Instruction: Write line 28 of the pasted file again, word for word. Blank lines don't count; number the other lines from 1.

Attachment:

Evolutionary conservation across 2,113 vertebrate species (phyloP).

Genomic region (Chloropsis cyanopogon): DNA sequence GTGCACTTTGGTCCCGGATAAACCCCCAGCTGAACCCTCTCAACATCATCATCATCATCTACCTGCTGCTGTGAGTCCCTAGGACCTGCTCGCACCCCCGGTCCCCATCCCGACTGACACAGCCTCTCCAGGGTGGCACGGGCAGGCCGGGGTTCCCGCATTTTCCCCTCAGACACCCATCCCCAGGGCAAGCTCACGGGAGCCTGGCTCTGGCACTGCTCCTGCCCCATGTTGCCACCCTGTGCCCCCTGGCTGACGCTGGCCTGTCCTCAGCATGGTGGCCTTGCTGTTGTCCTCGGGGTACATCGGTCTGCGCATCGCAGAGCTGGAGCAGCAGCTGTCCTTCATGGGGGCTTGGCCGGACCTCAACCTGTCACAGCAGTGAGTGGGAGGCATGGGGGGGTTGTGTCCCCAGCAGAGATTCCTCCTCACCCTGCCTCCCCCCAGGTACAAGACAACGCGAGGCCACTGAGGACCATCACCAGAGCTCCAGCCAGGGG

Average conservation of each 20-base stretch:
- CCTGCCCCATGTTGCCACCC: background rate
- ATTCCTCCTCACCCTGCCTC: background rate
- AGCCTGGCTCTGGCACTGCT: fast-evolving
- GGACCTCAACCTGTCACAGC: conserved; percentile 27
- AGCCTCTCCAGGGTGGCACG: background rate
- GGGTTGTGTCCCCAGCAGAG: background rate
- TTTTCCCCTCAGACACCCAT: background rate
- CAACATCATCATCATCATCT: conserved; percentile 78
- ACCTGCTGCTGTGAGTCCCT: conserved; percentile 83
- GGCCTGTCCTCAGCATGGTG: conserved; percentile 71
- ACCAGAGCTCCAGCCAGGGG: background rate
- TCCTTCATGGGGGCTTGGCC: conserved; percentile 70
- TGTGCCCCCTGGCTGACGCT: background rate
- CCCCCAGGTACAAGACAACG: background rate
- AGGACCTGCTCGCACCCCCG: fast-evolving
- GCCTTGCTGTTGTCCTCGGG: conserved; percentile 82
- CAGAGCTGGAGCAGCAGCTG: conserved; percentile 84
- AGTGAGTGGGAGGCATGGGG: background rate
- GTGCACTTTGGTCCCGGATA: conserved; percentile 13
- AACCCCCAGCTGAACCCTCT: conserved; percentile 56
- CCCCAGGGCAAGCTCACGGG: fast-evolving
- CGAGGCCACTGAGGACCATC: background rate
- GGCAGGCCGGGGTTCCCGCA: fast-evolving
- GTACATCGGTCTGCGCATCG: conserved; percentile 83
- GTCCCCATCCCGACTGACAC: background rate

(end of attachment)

- GTCCCCATCCCGACTGACAC: background rate